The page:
Rolling out of the gas station, I noticed a young soldier about my age in military garb with a suitcase in hand, standing at the nearby bus stop. I stopped and asked where he was going. “Ottawa,” he replied. Hop on the back, I offered, and he accepted. 

As I accelerated to about 80 kmh, I heard a loud bang. A suitcase flew past my right ear as my passenger wrapped his arms around my head and his legs around my waist. I couldn’t see a thing, but heard the screeching rear tire, as Goldie skidded in a straight line down the road. Damn, the drive chain had snapped and wrapped around the rear sprocket before jamming between the sprocket and swingarm. 

After coming to a stop, surprisingly still upright, I tried to assure the soldier that this sort of thing was not a big deal, that motorcycle chains break all the time, and that we would be delayed only for the time it took me to file off the broken chain link, and replace it with the spare master that I had in my pocket, expressly, for just such occasions. 

It took Terry and me about an hour to untangle the chain and replace the link. When finished, I looked up to tell my passenger that all was fixed and we were ready to continue our journey, but he was nowhere to be seen. After picking up the clothes that had scattered when his suitcase flew open on impact with the road, he had quietly slipped away.

We hadn’t planned on this delay and now, clearly, we would not make it to our destination before nightfall. No worries! Terry had occasionally driven to the family cottage at night and knew the roads. Furthermore, his father Vic knew that we were coming and would be waiting to take us by boat across the water to the cottage. Vic had bought the island from the Crown and built a cabin on it a few years earlier.

We were riding hard and making good time. Just before Plevna, daylight turned into darkness, and it was time to switch on our headlights. The headlight on Terry’s BSA lit up but, damn, there was no light from Goldie. We stopped and I pulled the bulb from Goldie’s headlight—sure enough the filament was broken. No sweat, I’ll just replace it with the spare bulb that I carried in my jacket pocket, or so I thought. Damn again, I couldn’t find the spare bulb anywhere on me. “Must have lost it during the chain repair back in Belleville,” Terry surmised. What do we do now with another 25 to 30 kilometres to ride in total darkness without even the light of the moon to help us navigate?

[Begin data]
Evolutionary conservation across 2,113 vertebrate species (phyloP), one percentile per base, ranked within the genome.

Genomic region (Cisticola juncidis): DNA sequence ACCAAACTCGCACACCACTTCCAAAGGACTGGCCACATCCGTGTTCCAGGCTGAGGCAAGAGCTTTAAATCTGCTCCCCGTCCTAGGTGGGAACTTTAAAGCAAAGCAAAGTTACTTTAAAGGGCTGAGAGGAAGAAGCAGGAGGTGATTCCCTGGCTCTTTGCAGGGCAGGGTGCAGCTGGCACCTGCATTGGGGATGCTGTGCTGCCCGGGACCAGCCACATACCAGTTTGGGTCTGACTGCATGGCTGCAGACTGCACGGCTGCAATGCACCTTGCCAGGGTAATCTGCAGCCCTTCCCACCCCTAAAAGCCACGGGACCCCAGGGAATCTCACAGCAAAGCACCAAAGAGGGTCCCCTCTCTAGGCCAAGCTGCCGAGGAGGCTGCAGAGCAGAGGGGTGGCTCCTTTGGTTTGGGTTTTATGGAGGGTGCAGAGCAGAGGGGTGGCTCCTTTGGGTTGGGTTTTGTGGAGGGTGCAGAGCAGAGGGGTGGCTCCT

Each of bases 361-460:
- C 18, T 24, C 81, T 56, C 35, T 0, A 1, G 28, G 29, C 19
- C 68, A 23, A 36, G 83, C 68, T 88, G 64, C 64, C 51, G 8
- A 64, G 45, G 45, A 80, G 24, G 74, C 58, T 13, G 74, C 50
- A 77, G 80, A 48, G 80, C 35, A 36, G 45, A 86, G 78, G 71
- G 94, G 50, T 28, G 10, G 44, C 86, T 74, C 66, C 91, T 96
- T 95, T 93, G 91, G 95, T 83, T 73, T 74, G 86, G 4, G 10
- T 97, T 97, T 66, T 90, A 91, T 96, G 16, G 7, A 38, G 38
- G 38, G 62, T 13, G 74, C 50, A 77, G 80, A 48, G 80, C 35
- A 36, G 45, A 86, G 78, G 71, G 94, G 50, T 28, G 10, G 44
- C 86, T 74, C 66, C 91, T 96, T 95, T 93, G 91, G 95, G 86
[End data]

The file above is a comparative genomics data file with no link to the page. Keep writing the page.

After a short discussion, we concluded that riding side-by-side on the paved road from Plevna to Ompah shouldn’t be a problem with Terry’s bike lighting the way. Since the road was reasonably wide, straight and flat, we found that our strategy worked surprisingly well. However, at Ompah, where we branched onto the logging trail that would take us the remaining way to the lake, things changed drastically. This dirt trail was simply not wide enough to ride side-by-side. A different strategy was needed. 

At first, we agreed that Terry would lead and I would follow. Bad decision. As Terry crested a hill I lost his light and rode Goldie straight into the bush and the alders lining the sides of the trail. Nothing was damaged so I picked Goldie up and waited for Terry. 

We then decided that I would lead and he would follow me, his front wheel as close to my rear wheel as possible. This configuration appeared to work and I stayed on the trail. Riding at a very low speed, his light lit up the trail in front of us and we were able to successfully navigate the narrow, twisty and hilly trail. This worked well and after an hour without further incident we arrived at the clearing where the boat that would take us to the family island about a half kilometre offshore was supposed to be. It wasn’t.

Now we were in deep trouble, and realized we had to find refuge quickly from the cannibalistic flies. That’s when we spotted Vic’s Cadillac. The windows were up but with a piece of baling wire in hand I was determined to pull the latch and unlock the door. However, before I could cause any real damage, Terry pulled on the handle and the door magically swung open. Vic had left the car unlocked—he hadn’t forgotten us. Momentarily we just stood there and blessed his thoughtfulness. We would live to see another day. Terry stretched out on the front seat and I on the rear, knowing that in the morning Vic would rescue us. All was well. 

By Peter Buehl Canadian Biker Issue #319